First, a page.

Grape Seeds

Powerful antioxidants provide protection

People all over the world have enjoyed grapes (Vitis vinifera) and grape products for centuries. Grapes are commonly grown in many regions of the world and are a popular fruit in many cultures. The unfermented juice of the grape is also very popular as a refreshing beverage, while many cultures utilize the fermented juice (wine) with their meals and social occasions.

There are more than 50 kinds of table grapes currently grown. Fresh table grapes come in three basic colors: green, red, and blue-black. Each variety possesses its own distinct color, flavor, and texture. Juice that is made from green grapes is called white grape juice. Grapes are most commonly available in late summer and during the fall season.

Grapes in History

In the nineteenth century John Harvey Kellogg used grapes to cure his patients with high blood pressure. Since the leaves of the grape plant have astringent properties, they have been used historically to treat varicose veins, diarrhea, and other ailments. Dried grapes, or raisins, have been a long-time favorite to sweeten cereal and bakery products, and are also used as a snack food.

Recently it was discovered that red grape juice contains compounds that inhibit blood clots. Because of this property grape juice has been recommended for people at risk for heart disease. The pharmacological properties of grape juice come from resveratrol and other flavonoids such as quercetin and catechin. The health-promoting substances in grape juice originate mostly from the skins of grapes, especially red grapes. These compounds also help fight cancer and possess anti-inflammatory properties.

Grape Seeds Are Active Too

The seeds of grapes have recently become very popular as a dietary supplement. The seeds contain high levels of proanthocyanidins, the major polyphenolics in the grapes. These flavonoid compounds can bind to each other, producing small polymers called oligomers.

Commercial preparations of grape seed extract are usually standardized on the basis of their proanthocyanidin content. These compounds are strong antioxidants, scavengers of free radicals, and they inhibit the oxidation of lipids. Grape seed extract was found to be a more effective antioxidant and free-radical scavenger than either vitamin C, vitamin E, or beta-carotene.

Grape seed extract reduces capillary permeability and fragility and is used for the treatment and prevention of vascular or circulatory disorders such as venous insufficiency, peripheral vascular disease, and varicose veins. Persons at risk for heart attack or stroke have also sought protection from cardiovascular disease by using grape seed extracts.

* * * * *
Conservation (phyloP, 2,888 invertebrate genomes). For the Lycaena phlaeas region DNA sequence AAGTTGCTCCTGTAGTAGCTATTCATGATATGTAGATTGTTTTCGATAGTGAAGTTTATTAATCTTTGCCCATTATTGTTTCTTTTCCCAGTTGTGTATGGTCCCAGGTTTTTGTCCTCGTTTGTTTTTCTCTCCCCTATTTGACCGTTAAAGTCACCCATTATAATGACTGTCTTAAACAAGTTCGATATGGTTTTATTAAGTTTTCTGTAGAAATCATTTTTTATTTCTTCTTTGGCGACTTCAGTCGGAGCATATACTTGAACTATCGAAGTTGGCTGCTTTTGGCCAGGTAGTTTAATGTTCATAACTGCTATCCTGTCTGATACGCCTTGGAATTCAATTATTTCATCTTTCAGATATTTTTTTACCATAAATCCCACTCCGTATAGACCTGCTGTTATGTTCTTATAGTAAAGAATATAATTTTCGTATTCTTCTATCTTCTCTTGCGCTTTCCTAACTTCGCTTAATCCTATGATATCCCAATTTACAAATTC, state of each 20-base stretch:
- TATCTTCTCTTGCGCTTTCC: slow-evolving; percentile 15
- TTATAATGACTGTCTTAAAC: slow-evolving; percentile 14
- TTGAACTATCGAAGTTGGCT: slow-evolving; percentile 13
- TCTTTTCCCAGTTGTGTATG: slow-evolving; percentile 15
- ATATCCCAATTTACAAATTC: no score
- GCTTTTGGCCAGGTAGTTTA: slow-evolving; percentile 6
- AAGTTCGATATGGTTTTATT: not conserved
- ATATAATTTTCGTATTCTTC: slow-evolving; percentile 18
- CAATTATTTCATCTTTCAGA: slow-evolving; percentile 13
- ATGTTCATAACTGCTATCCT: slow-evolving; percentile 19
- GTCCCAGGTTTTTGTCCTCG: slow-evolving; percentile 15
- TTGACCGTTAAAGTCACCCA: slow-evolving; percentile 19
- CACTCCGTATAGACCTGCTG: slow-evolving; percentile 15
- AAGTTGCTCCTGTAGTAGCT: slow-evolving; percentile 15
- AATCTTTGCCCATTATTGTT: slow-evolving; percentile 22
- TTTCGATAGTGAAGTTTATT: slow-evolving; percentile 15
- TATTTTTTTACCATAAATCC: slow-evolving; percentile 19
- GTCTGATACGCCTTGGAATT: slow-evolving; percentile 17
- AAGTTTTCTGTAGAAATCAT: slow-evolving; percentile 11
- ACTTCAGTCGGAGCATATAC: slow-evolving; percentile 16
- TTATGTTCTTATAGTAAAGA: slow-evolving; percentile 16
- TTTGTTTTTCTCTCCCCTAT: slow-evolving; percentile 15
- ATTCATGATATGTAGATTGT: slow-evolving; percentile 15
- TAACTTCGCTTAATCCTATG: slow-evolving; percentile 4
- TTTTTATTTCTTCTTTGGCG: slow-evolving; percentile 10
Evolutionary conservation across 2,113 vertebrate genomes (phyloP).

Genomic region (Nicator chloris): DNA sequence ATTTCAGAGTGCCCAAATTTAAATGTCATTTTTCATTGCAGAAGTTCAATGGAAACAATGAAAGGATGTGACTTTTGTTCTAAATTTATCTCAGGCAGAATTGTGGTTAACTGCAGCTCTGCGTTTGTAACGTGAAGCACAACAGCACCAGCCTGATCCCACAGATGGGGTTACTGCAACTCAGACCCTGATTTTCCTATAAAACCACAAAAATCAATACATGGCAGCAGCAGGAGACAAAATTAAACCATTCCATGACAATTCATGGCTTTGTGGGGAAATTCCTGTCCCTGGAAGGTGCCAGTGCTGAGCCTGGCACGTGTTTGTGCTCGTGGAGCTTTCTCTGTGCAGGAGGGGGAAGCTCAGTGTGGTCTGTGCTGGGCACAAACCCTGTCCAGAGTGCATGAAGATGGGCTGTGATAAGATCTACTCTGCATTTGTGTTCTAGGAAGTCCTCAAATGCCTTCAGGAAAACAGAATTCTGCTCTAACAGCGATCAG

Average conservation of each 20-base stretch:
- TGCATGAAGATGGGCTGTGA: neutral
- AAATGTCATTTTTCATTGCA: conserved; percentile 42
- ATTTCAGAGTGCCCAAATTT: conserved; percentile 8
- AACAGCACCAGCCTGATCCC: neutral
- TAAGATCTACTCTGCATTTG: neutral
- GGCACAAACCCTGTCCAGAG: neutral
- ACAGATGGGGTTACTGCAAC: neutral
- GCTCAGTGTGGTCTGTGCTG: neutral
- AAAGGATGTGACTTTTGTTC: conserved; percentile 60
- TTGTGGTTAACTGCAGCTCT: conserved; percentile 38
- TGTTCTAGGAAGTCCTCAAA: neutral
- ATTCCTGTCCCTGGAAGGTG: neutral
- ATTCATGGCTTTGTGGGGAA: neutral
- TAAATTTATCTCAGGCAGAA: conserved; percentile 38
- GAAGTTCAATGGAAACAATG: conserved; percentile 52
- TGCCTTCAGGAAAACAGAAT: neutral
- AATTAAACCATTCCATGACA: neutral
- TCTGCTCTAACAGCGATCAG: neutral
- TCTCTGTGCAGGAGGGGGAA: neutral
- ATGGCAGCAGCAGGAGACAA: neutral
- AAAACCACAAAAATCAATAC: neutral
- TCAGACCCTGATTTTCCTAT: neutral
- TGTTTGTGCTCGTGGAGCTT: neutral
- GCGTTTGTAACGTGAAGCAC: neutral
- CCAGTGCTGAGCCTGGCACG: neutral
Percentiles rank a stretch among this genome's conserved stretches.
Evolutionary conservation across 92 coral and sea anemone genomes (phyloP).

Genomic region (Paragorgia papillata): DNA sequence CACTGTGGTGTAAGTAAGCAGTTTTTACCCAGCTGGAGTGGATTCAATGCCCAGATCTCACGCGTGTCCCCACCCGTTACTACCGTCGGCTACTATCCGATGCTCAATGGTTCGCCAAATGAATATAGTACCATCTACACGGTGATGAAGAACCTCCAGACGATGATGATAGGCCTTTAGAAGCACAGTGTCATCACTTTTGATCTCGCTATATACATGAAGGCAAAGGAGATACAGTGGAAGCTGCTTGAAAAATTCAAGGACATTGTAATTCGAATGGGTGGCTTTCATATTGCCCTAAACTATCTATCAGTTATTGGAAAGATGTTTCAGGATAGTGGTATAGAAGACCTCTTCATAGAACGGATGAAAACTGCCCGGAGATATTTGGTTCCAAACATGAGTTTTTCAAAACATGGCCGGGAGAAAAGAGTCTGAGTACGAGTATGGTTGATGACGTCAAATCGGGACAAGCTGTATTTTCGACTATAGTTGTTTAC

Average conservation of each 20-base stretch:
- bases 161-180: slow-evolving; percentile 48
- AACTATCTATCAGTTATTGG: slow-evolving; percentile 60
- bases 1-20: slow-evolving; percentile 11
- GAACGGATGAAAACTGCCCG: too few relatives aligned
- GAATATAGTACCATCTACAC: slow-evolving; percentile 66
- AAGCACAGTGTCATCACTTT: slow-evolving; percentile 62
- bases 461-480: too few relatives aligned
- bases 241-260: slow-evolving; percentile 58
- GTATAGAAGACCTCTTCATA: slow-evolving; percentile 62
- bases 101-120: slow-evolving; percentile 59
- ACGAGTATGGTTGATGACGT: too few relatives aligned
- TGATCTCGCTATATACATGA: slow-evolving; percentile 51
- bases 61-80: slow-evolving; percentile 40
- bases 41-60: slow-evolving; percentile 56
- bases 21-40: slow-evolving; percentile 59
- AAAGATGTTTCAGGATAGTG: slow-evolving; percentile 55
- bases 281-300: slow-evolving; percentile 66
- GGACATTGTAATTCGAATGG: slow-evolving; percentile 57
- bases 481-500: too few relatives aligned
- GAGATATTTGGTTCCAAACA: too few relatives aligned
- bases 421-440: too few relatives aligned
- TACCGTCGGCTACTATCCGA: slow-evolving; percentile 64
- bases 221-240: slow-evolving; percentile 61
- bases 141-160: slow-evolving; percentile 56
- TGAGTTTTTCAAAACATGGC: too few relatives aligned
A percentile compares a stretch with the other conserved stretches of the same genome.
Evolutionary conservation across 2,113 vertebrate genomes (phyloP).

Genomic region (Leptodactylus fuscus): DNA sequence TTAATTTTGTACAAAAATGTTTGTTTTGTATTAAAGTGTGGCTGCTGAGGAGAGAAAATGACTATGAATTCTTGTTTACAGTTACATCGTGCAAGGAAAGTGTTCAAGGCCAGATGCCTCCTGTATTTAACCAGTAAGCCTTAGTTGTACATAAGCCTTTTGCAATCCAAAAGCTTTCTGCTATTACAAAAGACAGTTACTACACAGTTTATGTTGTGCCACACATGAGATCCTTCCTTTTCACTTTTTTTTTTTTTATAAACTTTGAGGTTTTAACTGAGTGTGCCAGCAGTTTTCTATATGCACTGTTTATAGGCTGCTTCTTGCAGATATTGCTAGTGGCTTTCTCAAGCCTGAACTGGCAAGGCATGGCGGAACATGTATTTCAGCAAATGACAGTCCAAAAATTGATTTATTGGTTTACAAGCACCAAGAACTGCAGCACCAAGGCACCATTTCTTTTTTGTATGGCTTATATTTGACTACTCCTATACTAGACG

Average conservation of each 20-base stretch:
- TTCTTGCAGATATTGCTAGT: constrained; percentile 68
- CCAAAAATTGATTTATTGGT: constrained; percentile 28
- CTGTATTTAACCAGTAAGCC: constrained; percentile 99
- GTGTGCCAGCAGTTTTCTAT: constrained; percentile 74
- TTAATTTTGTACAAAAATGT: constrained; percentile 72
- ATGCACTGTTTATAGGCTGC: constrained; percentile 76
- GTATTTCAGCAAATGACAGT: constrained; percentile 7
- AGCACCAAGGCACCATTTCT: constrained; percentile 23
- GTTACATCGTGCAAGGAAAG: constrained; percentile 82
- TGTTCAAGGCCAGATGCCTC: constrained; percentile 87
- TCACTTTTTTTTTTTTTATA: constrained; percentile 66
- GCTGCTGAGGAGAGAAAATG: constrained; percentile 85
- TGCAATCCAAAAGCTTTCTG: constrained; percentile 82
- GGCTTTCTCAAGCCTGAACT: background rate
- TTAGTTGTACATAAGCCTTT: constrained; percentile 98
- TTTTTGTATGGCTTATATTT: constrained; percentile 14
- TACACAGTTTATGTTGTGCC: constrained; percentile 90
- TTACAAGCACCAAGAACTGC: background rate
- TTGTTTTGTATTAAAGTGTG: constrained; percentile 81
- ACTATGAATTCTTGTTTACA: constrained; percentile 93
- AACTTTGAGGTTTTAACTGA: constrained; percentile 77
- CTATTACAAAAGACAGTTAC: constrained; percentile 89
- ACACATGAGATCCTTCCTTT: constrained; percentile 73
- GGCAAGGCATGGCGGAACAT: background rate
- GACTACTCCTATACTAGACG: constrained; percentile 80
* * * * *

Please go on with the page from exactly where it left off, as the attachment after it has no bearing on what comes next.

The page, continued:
Grapes and grape products contain high levels of antioxidants that protect LDL cholesterol against oxidation, and protect the lining of the blood vessel walls. When fed to rabbits or mice, grape seed proanthocyanidin extract (GSPE) significantly improved cardiac function, attenuated the development of atherosclerotic lesions, and reduced cardiac tissue damage. In a human clinical trial GSPE supplements signifi-cantly reduced LDL oxidation in subjects with elevated cholesterol levels. Grape seed extract appears to be a therapeutic tool in promoting cardiovascular health.

Other Effects

A number of European trials have shown grape seed extract to effectively reduce circulatory problems and improve venus tone. One study also found that grape seed extract may be beneficial for improving night vision. Another suggests that grape seed extract may prevent cataract formation. Claims have been made that grape seed extract is beneficial in the treatment of diabetic retinopathy.

Animals treated with grape seed proanthocyanidins have a reduced incidence of skin tumors. Additional tests show that grape seed extract inhibits human breast cancer cells as well as lung and stomach cancer cells. Grape seed extract impairs angiogenesis, a major factor regulating tumor growth. Grape seed proanthocyanidins also have anti-inflammatory and antiviral activity.

Relation to Pycnogenol

The active ingredients of grape seed extract are similar to those found in the extract of the bark of the French maritime pine, Pinus pinaster. The pine bark extract is commercially marketed as Pycnogenol. Cranberries, blueberries, almonds, peanuts, cocoa, and some other nuts and berries also contain the health-promoting proanthocyanidins.

Usage and Safety

While reliable information is fairly scarce, grape seed extract appears to be safe to use. It has a low toxicity, and side effects have not been reported. It is not recommended for use during pregnancy or during breast feeding. No interactions with food or other herbal supplements are known at this time. The therapeutic effectiveness of grape seed extracts may vary considerably, since the absorption of proanthocyanidins appears to vary widely among subjects.

For general health purposes the typical dosage of grape seed extract is about 50 to 200 miligrams a day, providing a daily dose of up to 150 miligrams of proanthocyanidins. The extract is available in the form of either capsules or tablets. Commercial grape seed products are often labeled as containing OPCs-oligomeric proanthocyanidins.

Remember: Herbal products and dietary supplements can have pharmacological effects, may produce adverse reactions in some people, and could interact with over-the-counter and prescription medications you may take. Discuss with your physician your decision to use any herbal product. Anything mentioned in this article is not intended to diagnose, prescribe, or treat any ailment.

Winston J. Craig, Ph.D., R.D., is a professor of nutrition at Andrews University, Berrien Springs, Michigan.

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